"In a dogfight of defense contractors, the hunter can quickly become the hunted. It's happening now to the F-35," CBC News said.
Canada has been at the forefront of controversy over JSF costs, which have been contested by other prospective buyers elsewhere.
Boeing senior executives told CBC the defense manufacturer's F/A-18E/F Super Hornet was "a proven fighter" in contrast to F-35's "paper airplane" and could be available to Canada at half the price tag.
Both Boeing and Lockheed Martin claim superiority of their aircraft in different features but independent analysts see JSF having an edge over Super Hornet in stealth capability. However, Boeing's offer of a cheaper aircraft is aimed at budget conscious procurement agencies in Canada and elsewhere.
Boeing also claims the Super Hornet has "effective stealth."
The Super Hornet sells for about $55 million, half the anticipated cost of an F-35. Industry data indicate as much as 80 percent of the F-35 cost is operations-related, from training and paying for the pilots to maintenance and spares.
Shifting cost estimates for the JSF has helped critics of the Lockheed Martin contender not only in Canada but also in other markets, including Japan which in 2011 chose the F-35 over Boeing's Super Hornet and Eurofighter Typhoon.
Italy and other prospective buyers have also protested JSF costs, cut their orders or announced reviews.
"We know that the Super Hornet has effective stealth and that's really the key," Boeing's vice president in charge of the Super Hornet program told CBC. "We believe we have a more affordable stealth than many other platforms that are being designed specifically and touted as stealthy platforms."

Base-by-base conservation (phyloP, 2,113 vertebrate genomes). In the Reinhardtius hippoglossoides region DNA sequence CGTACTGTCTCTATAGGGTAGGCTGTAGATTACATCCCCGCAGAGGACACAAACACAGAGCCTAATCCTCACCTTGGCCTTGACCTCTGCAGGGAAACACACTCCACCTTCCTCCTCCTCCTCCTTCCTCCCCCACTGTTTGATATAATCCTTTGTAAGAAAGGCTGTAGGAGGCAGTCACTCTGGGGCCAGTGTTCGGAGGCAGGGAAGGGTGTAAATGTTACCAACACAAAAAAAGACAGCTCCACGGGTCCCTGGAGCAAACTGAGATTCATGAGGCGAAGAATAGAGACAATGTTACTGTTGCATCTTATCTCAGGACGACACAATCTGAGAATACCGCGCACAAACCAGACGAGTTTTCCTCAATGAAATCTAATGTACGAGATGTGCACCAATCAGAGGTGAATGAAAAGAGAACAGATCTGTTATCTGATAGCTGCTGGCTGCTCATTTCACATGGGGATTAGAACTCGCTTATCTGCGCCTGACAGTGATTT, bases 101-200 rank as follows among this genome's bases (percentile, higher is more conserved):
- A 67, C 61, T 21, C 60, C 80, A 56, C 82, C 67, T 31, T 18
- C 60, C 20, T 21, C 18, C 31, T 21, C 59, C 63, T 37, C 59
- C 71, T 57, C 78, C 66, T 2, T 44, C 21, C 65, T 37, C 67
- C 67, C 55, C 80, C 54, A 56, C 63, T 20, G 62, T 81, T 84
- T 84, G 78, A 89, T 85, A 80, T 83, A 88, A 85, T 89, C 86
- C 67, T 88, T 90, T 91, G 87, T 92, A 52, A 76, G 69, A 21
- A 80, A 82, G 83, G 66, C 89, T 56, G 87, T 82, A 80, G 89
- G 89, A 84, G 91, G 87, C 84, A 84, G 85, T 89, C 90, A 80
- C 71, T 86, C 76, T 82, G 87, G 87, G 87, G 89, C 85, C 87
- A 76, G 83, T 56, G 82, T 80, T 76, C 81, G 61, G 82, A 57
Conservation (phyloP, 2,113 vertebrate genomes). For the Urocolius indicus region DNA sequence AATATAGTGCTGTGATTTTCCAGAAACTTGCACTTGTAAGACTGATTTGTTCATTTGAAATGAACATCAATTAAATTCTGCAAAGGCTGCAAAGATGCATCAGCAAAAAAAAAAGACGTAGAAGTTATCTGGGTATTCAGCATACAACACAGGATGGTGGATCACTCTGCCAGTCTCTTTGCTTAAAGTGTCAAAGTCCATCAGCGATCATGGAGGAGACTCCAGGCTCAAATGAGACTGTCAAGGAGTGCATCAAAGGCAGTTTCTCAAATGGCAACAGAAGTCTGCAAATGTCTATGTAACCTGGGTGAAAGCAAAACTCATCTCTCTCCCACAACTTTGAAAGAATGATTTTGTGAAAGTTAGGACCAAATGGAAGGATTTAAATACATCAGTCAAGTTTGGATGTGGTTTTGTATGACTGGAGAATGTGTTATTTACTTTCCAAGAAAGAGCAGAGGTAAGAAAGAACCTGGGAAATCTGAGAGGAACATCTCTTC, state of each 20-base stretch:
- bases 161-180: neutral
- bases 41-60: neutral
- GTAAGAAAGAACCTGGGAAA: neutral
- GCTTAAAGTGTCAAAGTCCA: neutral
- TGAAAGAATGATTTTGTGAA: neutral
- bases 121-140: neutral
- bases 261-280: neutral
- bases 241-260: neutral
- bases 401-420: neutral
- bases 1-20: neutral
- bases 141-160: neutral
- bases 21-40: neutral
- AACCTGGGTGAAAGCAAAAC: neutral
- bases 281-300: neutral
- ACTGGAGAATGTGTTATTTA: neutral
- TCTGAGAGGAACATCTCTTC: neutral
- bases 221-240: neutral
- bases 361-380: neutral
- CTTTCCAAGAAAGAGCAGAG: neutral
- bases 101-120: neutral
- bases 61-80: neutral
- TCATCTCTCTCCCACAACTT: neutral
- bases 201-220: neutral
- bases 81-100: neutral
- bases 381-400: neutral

The F-35 was spotlighted in technical troubles in addition to debates over its costs. In February the U.S. Department of Defense suspended flights of all 51 F-35 planes after a routine inspection revealed a crack on a turbine blade in the jet engine of an F-35 test aircraft.
It was the second grounding of the aircraft, central to the Pentagon's $396 billion JSF program.
The program has faced frequent restructuring and is reported at risk of further cutbacks.
The Ottawa Citizen cited critical comment on the F-35 program by Time magazine and Postmedia News in stories carried by Canada.com.
U.S. Air Force Lt. Gen. Christopher Bogdan, current head of the JSF program, this week announced plans for restructuring to pare down expenditure.
The F-35 program is about seven years behind schedule and estimated to be at least 70 percent more expensive than originally envisaged.
Bogdan said cost cuts were needed to make the JSF more affordable to buyers worldwide and forestall further reductions in orders.
Canadian Prime Minister Stephen Harper's government this week gave a $56,217.50 contract to Raymond Chabot Grant Thornton Consulting Inc. to conduct an independent review of costs related to plans to buy a new generation of fighter jets.
Canada plans to purchase 65 F-35s that the government estimates will cost $9 billion to buy and almost $37 billion to operate over the next 42 years. Boeing says it can deliver the same number of Super Hornets at half that cost, including maintenance.
Boeing has also dangled benefits, similar to those offered by Lockheed Martin, for Canadian industries that will be invited to take part in the building and supply of the winning fighter jet and related activities.
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